Crowdfund Investing For Dummies
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When the subject is crowdfund investing, you need to ask yourself why you’re investing in the first place. What are your end goals? What is your time horizon? Do you need to earn a certain percentage on your investments within a year? Five years? Twenty years?

“Begin with the end in mind.” This truism holds for many aspects of life. It speaks to the need to plan what you want to achieve before you take action. How can you know when you’ve succeeded if you haven’t decided what success looks like?

Consider these questions:

  • Are you looking for a quick gain? If so, crowdfunding investing is not for you. In addition to the legislated 12-month holding period for equity crowdfund investments, these types of investments are less liquid (meaning very likely more difficult to sell) than more traditional investments.

    Unlike with a mutual fund or a public company stock, you can’t necessarily count on being able to sell a crowdfund investment on the exact date you determine would be best for your goals.

  • Are you looking to hold and then sell in the two- to five-year time frame? Maybe you’d like to help a company get started, and then you want to find a way to sell your shares. This outcome is permitted by the law and seems very possible.

    Nothing is guaranteed, but you should be able to find buyers for your shares (especially if the company is performing well and meeting its goals).

  • Are you expecting the company you invest in to have a huge initial public offering (IPO) that will turn your shares into gold? Reality check: Of all the possible outcomes for your shares, an IPO is the least likely. Only a tiny fraction of companies ever make it to an IPO. The process of turning a private company into a publicly held company is very expensive; the IPO itself costs a bundle, and the ongoing regulatory compliance measures are very costly as well.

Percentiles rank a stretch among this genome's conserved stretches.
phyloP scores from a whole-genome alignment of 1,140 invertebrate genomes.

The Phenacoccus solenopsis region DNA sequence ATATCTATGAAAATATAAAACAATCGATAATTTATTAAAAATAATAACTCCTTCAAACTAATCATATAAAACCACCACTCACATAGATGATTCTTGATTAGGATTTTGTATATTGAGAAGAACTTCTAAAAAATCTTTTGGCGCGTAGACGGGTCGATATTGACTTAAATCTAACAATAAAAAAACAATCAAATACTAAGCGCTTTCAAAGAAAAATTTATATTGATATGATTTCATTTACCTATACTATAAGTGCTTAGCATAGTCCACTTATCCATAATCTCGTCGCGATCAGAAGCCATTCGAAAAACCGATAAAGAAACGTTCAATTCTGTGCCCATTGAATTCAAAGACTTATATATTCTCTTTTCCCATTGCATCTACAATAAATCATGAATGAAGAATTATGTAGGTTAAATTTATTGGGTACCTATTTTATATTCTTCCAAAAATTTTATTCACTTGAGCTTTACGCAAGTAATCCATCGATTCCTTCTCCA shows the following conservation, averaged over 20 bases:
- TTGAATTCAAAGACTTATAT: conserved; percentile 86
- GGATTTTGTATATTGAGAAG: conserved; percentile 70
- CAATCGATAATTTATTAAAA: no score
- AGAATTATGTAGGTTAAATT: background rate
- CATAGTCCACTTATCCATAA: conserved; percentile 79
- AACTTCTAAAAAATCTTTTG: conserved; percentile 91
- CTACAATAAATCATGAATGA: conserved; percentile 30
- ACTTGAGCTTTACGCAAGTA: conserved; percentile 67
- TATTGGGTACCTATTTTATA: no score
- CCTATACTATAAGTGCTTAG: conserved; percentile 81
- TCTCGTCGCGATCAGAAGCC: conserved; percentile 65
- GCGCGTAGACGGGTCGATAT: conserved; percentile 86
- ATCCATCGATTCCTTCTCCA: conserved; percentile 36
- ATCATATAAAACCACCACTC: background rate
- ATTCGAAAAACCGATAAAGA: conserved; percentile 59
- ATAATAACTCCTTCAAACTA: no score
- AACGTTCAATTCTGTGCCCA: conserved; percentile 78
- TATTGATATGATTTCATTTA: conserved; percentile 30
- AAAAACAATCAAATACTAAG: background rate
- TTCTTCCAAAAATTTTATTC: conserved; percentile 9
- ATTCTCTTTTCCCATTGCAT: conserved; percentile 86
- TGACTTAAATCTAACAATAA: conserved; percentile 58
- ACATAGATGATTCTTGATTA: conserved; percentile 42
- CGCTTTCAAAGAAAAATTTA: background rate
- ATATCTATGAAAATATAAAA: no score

Consider the likelihood of an IPO happening to be akin to the likelihood of your being struck by lightning. Yes, it does happen on rare occasions, but chances are, it won’t happen to you in your lifetime.

  • Are you buying the shares for a mixture of reasons? Are you investing in your community via crowdfund investing, and are you looking for a nontraditional exit? Are you willing to take some form of dividends from a community-based business instead of getting a big payout by selling your shares?

    Maybe you’re making a crowdfund investment decision because the business is right for your community. For example, maybe you live in a small town that needs a grocery store, and the community gets together to raise money to get it started. Will you see a huge financial windfall in a handful of years from this type of investment? Probably not.

    But will you be able to get milk, eggs, bread, and vegetables when you need them without having to drive 30 miles to the next larger town? Yes . . . and that has real value for you and your community. In very real ways, you’ll benefit every day from this type of investment.

Whatever your desired or planned outcome is, make sure you’re clear about it at the beginning. That way, you’ll be more likely to feel at peace with the actual outcome because you understand not only what you want but also how likely that desired result may be.

About This Article

This article is from the book:

About the book authors:

Sherwood Neiss, Jason W. Best, and Zak Cassady-Dorion are the founders of Startup Exemption (developers of the crowdfund investing framework used in the 2012 JOBS Act). They deeply understand the process, rules, disclosures, and risks of capital formation from both the entrepreneur's and the investor's points of view.

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